HK's new board seen a big draw for startups, not secondary listings


* New board could lure tech startups
    * Less likely to attract Chinese firms already listed
    * New rules overcome hurdles that prevented big-name

    By Elzio Barreto
    HONG KONG, June 20 (Reuters) - Hong Kong stock exchange's
plans for a new board to allow sweeping changes to its listing
rules could lure a slew of technology startups, though they are
less likely to attract Chinese firms already listed overseas.
    Major Chinese firms including Alibaba Group Holding Ltd
<BABA.N>, search giant Baidu Inc <BIDU.O> and e-commerce
platform JD.com Inc <JD.O> all picked New York over Hong Kong
for initial public offerings (IPOs). So the new rules offer Hong
Kong a chance to bring the tech titans closer to home with a
secondary listing.
    But bankers say these companies are not likely to get a big
pickup in valuation or trading activity to justify the cost and
regulatory burden of a secondary listing.
    "The appeal for unlisted companies is more obvious than for
already-listed companies, especially for the non-giants. If your
market cap exceeds $10 billion, your liquidity and valuation is
global," said Kai Fang, head of equity capital markets at
boutique investment bank China Renaissance, which has advised on
some of China's top technology deals.
    Hong Kong Exchanges and Clearing (HKEX) <0388.HK>, which
operates the stock exchange, unveiled a proposal on Friday for a
new board that would allow companies with share structures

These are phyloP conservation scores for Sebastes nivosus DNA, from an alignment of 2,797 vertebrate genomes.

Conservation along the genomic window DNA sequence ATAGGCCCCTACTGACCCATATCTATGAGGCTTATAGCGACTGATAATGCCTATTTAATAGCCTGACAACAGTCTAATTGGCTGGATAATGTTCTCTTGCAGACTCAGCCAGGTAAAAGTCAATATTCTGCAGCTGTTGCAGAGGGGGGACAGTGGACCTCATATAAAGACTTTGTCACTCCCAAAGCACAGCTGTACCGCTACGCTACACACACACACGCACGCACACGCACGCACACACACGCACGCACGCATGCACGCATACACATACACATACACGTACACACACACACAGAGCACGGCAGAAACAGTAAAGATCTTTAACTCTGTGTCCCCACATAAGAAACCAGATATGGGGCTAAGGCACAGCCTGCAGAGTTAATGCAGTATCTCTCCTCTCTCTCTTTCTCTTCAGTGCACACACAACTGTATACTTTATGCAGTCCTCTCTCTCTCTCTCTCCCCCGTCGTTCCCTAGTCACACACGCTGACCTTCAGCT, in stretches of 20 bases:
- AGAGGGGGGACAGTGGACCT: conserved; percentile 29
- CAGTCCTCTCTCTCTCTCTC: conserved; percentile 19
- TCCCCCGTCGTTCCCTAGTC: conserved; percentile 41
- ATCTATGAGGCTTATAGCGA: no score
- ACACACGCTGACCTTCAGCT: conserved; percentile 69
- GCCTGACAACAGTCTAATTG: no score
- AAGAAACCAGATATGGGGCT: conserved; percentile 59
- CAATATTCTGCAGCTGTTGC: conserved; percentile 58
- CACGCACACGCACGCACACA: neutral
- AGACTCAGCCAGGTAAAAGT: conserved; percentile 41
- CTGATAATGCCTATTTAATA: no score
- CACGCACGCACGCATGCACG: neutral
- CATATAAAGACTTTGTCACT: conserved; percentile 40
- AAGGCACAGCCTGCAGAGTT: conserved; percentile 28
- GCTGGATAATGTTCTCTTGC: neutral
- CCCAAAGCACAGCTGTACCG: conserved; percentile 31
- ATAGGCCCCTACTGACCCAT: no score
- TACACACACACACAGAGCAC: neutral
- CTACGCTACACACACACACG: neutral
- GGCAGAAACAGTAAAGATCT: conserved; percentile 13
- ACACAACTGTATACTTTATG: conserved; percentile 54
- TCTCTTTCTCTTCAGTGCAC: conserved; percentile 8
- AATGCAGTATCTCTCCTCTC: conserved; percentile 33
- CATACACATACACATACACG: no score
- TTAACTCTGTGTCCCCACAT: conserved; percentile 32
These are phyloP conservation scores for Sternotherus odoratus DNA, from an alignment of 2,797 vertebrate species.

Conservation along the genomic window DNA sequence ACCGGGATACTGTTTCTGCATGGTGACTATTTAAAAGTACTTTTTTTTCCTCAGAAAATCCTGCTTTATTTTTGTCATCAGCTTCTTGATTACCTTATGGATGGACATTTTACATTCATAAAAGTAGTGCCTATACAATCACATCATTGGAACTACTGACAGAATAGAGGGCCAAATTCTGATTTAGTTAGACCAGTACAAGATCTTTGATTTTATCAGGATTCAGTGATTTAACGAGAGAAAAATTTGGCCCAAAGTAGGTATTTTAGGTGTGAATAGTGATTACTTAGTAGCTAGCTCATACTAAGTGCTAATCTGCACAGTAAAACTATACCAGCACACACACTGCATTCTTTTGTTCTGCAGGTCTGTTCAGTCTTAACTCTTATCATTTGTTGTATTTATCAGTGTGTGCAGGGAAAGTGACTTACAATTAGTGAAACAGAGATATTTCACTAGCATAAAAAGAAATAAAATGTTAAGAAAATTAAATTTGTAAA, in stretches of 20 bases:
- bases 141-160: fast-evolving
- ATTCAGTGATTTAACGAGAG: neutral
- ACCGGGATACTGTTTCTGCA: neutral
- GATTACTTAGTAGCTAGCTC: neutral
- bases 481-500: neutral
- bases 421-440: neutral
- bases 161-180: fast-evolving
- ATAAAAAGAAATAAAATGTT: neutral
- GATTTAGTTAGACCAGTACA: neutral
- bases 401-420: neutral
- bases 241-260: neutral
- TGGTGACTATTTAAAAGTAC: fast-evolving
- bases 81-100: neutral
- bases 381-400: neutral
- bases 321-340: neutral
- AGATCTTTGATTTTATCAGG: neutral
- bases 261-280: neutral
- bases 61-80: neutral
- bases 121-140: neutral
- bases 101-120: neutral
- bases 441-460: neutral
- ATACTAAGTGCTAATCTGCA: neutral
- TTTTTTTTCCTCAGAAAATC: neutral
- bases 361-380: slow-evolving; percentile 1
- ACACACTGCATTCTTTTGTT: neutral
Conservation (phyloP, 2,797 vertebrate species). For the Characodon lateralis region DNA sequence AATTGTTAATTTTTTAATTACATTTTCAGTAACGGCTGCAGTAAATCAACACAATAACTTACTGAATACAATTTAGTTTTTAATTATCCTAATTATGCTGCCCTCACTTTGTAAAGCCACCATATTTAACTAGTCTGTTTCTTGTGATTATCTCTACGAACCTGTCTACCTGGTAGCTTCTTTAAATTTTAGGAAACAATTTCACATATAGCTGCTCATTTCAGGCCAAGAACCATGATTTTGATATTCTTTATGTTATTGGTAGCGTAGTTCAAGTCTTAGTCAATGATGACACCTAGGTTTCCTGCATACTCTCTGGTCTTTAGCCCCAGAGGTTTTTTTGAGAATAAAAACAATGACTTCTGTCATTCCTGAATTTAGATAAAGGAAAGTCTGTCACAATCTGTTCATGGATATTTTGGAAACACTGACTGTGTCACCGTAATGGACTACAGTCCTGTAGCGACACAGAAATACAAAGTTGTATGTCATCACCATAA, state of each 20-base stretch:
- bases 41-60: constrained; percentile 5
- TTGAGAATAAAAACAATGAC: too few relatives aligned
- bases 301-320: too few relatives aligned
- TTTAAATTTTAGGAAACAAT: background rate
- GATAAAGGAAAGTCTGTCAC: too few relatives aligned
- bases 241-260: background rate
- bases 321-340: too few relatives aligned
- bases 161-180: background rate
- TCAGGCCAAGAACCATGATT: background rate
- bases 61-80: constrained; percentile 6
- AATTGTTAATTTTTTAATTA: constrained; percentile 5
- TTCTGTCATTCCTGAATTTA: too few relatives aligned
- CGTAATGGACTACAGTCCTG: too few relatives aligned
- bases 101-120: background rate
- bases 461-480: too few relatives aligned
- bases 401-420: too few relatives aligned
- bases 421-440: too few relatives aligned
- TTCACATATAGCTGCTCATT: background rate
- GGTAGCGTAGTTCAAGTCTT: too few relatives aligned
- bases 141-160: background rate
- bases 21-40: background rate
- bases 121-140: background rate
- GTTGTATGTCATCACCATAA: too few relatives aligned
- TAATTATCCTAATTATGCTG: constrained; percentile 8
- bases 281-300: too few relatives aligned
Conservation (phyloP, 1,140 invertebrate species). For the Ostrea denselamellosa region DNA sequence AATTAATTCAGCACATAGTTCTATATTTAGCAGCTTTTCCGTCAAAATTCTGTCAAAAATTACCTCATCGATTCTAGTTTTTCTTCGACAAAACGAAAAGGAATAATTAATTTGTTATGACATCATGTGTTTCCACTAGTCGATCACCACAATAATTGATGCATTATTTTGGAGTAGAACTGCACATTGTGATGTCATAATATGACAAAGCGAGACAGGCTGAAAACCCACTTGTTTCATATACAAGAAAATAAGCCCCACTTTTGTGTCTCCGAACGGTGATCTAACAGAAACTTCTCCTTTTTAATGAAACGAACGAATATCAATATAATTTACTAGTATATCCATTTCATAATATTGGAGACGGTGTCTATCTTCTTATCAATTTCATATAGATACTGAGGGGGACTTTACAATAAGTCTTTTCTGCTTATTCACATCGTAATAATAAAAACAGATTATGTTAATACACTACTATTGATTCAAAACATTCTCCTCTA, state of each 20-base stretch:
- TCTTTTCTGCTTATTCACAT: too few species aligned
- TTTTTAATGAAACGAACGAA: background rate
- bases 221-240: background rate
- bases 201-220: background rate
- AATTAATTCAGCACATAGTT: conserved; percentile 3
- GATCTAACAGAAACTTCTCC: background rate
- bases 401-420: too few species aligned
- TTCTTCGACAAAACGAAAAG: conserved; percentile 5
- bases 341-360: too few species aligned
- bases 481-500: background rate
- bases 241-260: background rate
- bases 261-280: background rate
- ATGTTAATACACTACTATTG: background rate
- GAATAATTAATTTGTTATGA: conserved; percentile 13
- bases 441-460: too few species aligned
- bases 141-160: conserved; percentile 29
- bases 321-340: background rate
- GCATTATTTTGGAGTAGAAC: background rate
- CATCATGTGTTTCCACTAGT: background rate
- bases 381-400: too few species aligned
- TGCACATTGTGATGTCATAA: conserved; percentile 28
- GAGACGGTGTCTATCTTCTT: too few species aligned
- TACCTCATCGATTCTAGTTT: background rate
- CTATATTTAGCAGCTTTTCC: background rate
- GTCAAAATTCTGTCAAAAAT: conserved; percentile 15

providing special voting rights, and those yet to make a profit,
to list.
    They were the two key hurdles that prompted Chinese startups
to choose New York instead of Hong Kong for IPOs. [nL3N1JD2YV]
    If approved, the changes could be implemented at the
beginning of 2018, HKEX chief executive Charles Li said on
    Potential new business for the exchange could be
    Chinese companies targeted by the new board raised IPO funds
of $49 billion in the past 10 years, including $34 billion
raised by mainland companies that listed in the United States
with weighted voting rights structures, the HKEX said. Those
included Alibaba, Baidu and JD.com. Another $15 billion was
raised by Chinese companies that had yet to make a profit.
    Such a voting-rights structure is critical for many unlisted
Chinese firms such as ride hailing company Didi Chuxing, Ant
Financial and food delivery provider Meituan-Dianping. The three
companies, with a combined valuation of about $130 billion, have
different classes of stock to give founders control of the
    "They're trying to attract some of the high profile
companies that have dual class structures and wouldn't list here
otherwise," said an investment banker who worked on recent
Chinese technology listings in the United States and who
declined to be identified. "Without those changes, these
companies just won't come to Hong Kong, full stop."
    Still, some companies with little turnover or low valuations
overseas might seek a secondary listing in Hong Kong to bolster
their prospects, including Chinese firms that had been
considering a delisting from New York.
    Manchester United <MANU.N>, which scrapped a Hong Kong IPO
because of its dual share structure, could get a boost from
Asian investors appetite for sports-related assets, the bankers
    "If you're looking at some companies that have relatively
low liquidity in the U.S., then the dual listing could make
sense," Fang added. "The Hong Kong stock exchange is trying to
find a way to lure some companies that might originally achieve
a premium valuation in Hong Kong, but due to the voting rights
issue they choose to list somewhere else."

 (Reporting by Elzio Barreto; Editing by Neil Fullick)
 ((elzio.barreto@thomsonreuters.com;)(852)(2843-1608; Reuters
Messaging: elzio.barreto.thomsonreuters.com@reuters.net))


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